Facebook has claimed that only three Kremlin-linked accounts were found to have bought advertisements which could have influenced the Brexit referendum.
These accounts, which Facebook claimed are associated with a Moscow-based organisation called the Internet Research Agency (IRA), spent $0.97 (72p) on advertisements.
In a letter to the Electorial Commission, Facebook said the adverts were loaded by users' web browsers only 200 times over a four-day period in May 2016.
They were targeted to US audiences and "concerned immigration, not the EU referendum", the social media firm added.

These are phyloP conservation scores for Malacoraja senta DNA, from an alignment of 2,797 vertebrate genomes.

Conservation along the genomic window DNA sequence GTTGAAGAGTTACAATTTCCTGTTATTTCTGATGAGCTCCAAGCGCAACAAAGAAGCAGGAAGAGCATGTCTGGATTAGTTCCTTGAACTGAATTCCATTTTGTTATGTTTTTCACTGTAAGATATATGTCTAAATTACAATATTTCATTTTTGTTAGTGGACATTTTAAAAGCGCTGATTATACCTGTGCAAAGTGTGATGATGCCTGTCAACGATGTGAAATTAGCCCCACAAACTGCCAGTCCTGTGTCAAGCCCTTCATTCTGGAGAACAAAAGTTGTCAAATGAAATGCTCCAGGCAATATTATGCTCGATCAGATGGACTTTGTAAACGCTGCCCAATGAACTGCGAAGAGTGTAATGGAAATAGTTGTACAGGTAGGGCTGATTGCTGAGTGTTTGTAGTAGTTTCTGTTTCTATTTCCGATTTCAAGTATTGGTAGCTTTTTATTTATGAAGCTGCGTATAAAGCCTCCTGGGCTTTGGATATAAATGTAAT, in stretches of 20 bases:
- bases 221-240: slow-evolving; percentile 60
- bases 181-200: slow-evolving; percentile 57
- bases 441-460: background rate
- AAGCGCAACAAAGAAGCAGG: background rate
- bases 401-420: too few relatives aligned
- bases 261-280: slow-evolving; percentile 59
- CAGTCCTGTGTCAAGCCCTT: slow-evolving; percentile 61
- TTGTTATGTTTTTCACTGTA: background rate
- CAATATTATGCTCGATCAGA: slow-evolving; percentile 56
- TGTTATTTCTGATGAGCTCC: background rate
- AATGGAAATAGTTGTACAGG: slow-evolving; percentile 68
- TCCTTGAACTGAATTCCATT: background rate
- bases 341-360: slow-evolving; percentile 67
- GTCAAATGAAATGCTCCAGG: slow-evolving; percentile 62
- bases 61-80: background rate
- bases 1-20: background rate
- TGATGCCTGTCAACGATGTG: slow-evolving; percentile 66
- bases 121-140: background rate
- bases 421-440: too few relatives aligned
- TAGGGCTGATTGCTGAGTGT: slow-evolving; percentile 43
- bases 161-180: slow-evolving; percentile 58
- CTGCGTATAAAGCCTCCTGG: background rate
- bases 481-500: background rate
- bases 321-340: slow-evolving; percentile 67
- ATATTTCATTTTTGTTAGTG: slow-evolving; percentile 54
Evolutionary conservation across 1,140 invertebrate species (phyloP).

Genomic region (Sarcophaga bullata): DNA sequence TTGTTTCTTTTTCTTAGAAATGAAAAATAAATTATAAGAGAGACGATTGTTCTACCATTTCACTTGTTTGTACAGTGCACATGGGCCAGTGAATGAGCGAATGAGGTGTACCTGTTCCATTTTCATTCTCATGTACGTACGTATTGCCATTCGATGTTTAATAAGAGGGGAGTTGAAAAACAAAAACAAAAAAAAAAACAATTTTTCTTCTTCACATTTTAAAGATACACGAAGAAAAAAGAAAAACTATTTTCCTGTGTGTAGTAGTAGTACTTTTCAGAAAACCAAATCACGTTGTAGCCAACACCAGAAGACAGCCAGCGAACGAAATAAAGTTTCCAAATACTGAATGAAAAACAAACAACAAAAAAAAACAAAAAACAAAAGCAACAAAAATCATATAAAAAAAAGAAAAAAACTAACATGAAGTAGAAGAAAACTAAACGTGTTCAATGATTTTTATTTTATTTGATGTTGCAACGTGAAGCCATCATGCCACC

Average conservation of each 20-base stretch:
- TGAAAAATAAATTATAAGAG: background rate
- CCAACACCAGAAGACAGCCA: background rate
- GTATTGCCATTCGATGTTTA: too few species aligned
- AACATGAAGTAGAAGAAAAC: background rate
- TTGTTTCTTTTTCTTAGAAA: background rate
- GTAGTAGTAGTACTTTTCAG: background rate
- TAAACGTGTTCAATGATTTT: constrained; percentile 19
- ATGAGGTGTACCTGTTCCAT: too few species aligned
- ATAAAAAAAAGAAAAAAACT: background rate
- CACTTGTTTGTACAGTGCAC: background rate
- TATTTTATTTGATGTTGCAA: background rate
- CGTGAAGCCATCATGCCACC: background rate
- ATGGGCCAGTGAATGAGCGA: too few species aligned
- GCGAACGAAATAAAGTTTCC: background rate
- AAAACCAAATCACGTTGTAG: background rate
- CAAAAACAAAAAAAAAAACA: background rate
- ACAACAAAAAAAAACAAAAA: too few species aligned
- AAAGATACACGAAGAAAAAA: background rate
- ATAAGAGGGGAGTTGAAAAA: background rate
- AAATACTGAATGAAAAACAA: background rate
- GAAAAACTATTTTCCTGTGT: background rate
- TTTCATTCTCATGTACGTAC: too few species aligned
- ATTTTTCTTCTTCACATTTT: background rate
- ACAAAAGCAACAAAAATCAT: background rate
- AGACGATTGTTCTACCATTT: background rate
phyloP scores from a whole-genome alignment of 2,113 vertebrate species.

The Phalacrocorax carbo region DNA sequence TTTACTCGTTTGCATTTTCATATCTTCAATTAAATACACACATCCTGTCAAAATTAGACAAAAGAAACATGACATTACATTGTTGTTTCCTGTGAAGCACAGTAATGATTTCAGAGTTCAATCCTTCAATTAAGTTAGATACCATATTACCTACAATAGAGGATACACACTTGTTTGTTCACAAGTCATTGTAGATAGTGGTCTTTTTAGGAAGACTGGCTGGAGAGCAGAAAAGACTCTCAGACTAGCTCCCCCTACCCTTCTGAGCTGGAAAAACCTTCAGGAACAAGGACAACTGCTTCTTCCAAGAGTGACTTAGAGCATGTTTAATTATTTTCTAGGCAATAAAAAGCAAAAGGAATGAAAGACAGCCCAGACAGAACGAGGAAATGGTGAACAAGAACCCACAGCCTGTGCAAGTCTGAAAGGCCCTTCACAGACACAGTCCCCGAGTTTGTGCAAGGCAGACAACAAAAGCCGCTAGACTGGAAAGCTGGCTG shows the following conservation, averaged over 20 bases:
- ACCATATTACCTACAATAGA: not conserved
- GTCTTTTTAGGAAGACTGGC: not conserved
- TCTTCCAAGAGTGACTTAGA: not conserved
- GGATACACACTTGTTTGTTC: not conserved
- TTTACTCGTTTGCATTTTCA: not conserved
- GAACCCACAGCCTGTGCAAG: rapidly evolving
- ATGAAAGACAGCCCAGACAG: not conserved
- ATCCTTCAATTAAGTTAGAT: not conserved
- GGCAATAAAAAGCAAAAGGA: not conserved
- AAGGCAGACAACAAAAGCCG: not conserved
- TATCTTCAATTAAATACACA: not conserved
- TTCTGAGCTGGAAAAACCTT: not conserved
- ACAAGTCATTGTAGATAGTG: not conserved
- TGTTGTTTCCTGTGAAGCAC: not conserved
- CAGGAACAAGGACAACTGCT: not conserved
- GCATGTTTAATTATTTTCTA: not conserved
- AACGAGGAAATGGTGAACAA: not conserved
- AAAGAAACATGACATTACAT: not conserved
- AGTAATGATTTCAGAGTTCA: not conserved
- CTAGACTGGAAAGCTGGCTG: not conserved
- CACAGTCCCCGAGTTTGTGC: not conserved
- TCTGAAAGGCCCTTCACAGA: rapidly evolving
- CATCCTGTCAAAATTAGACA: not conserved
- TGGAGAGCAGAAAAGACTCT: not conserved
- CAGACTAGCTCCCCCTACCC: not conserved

As well as being quizzed on any attempts at foreign meddling in the referendum, Facebook is being investigated by a committee of MPs over the impact of "fake news" being circulated on social media.
Conservative MP Damian Collins told CEO Mark Zuckerberg the Digital, Culture, Media and Sport Committee would attempt to uncover "the role of foreign actors abusing platforms such as yours to interfere in the political discourse of other nations".
Facebook previously claimed as many as 126 million Americans – around half of the US population of voting age – may have seen around 80,000 posts that were published by the IRA.
The company did not respond to enquiries from Sky News about the methodology it used to identify IRA accounts, nor whether the advertising campaigns it notified the Electoral Commission about were the same ones it had identified to the US House Intelligence Committee.
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